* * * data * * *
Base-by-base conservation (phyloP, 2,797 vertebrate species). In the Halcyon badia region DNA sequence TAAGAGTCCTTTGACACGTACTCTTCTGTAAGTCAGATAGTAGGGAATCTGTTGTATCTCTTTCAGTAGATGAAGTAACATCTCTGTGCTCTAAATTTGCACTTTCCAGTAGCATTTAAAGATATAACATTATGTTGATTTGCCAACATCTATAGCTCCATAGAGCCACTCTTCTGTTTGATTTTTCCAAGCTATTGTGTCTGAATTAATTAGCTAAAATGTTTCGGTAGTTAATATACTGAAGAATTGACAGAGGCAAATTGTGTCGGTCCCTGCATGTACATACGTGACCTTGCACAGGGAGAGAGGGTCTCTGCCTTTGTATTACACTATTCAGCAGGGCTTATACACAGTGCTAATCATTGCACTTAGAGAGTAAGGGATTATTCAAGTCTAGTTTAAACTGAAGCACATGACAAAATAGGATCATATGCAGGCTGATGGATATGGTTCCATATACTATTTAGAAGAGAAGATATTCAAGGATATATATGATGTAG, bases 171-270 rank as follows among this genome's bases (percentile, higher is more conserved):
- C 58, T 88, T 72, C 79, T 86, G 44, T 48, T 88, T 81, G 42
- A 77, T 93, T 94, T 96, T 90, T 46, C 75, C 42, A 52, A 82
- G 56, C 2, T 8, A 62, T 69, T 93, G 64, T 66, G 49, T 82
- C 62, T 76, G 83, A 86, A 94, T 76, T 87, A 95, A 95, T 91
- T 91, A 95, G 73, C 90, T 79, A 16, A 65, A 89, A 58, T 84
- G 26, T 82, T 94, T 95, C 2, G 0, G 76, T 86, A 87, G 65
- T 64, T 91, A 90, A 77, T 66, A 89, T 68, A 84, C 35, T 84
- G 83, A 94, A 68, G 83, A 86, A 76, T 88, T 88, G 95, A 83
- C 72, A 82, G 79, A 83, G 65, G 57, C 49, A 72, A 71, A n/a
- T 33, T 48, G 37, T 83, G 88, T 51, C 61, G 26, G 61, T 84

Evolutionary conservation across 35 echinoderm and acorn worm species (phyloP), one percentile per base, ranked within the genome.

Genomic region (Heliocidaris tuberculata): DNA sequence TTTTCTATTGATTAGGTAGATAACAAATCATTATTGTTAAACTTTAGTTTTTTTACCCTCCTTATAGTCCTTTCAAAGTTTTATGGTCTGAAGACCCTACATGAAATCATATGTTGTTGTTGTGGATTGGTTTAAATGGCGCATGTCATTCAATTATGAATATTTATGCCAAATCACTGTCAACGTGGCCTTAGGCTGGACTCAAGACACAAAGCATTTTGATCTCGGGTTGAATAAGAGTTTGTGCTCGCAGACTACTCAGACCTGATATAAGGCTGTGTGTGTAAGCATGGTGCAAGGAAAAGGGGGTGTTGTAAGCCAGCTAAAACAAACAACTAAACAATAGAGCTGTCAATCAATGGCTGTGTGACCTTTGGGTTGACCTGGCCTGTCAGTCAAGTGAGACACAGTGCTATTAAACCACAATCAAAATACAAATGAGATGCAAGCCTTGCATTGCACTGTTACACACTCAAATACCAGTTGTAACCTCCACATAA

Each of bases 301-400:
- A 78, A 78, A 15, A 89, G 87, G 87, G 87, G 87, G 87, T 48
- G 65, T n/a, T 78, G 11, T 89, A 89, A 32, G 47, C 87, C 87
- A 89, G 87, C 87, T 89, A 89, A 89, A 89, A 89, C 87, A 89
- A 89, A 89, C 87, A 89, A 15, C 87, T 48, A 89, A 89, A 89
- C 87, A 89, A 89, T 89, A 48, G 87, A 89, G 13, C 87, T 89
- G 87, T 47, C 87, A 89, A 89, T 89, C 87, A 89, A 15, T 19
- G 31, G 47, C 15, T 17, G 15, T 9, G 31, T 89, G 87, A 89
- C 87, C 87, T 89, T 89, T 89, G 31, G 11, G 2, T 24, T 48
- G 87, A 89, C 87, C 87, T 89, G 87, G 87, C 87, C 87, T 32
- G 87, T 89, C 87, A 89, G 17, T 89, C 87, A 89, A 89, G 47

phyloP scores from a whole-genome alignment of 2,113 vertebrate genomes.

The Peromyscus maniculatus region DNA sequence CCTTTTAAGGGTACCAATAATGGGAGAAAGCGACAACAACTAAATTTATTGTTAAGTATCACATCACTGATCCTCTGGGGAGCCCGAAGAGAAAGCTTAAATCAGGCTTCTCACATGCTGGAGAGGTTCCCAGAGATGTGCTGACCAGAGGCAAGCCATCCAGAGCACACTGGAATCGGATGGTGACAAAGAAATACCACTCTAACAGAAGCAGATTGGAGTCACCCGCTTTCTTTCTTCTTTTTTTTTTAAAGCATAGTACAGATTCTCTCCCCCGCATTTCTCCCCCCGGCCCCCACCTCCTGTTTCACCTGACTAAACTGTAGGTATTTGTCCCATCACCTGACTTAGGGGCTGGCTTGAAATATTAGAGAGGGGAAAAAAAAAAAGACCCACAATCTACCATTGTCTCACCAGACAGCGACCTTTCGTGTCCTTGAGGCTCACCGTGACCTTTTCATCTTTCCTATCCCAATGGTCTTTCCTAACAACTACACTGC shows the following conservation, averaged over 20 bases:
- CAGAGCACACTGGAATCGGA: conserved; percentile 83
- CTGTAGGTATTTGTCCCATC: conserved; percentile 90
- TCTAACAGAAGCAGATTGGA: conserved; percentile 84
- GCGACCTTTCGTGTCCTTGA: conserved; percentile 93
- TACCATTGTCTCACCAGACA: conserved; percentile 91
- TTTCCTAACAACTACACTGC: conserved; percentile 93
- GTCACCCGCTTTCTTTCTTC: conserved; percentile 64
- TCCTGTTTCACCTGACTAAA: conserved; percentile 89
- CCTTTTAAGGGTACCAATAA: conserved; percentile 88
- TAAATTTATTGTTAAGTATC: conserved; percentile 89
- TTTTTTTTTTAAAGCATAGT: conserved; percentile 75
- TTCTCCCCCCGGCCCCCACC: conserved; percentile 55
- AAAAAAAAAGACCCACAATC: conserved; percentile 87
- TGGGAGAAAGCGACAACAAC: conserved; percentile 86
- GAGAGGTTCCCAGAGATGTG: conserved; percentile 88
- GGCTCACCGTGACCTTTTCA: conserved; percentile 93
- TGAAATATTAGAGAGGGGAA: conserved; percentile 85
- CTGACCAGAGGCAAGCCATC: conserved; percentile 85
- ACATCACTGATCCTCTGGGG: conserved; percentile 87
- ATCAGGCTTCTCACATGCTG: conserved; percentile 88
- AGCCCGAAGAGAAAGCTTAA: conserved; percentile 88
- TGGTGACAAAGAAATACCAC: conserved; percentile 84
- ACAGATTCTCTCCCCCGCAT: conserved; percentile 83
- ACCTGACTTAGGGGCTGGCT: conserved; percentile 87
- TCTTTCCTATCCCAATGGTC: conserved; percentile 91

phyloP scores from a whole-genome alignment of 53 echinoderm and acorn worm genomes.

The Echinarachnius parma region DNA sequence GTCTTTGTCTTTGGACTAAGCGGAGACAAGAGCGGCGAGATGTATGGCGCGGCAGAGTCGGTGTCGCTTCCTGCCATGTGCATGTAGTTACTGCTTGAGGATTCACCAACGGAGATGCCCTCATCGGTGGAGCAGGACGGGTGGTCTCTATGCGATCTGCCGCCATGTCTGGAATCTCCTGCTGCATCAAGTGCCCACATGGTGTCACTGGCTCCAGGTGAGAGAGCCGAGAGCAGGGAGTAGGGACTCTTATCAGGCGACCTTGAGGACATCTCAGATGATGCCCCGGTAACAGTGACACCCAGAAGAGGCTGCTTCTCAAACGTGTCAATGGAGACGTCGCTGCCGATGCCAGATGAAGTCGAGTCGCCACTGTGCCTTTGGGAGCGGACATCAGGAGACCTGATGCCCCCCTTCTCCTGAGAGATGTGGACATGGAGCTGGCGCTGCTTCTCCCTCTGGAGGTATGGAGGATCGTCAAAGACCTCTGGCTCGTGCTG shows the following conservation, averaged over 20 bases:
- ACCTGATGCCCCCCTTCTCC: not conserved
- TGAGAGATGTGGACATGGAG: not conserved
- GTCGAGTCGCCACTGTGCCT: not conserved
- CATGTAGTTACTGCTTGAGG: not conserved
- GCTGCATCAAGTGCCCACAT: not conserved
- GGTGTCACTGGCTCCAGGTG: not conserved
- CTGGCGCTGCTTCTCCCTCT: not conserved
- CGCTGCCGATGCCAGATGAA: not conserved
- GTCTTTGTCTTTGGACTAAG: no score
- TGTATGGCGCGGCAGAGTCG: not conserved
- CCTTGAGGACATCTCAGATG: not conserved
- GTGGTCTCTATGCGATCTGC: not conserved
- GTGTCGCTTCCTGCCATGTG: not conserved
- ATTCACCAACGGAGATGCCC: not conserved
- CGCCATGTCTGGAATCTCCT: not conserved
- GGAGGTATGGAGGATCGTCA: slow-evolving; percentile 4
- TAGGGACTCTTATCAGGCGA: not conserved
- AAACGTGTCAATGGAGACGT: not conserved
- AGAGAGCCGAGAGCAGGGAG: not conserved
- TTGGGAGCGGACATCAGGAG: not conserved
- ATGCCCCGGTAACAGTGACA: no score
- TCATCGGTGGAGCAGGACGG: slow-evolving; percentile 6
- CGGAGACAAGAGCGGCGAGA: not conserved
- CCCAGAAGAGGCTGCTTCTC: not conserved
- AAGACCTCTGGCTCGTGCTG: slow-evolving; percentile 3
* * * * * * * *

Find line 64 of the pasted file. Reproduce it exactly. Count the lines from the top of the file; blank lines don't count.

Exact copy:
- CCTTGAGGACATCTCAGATG: not conserved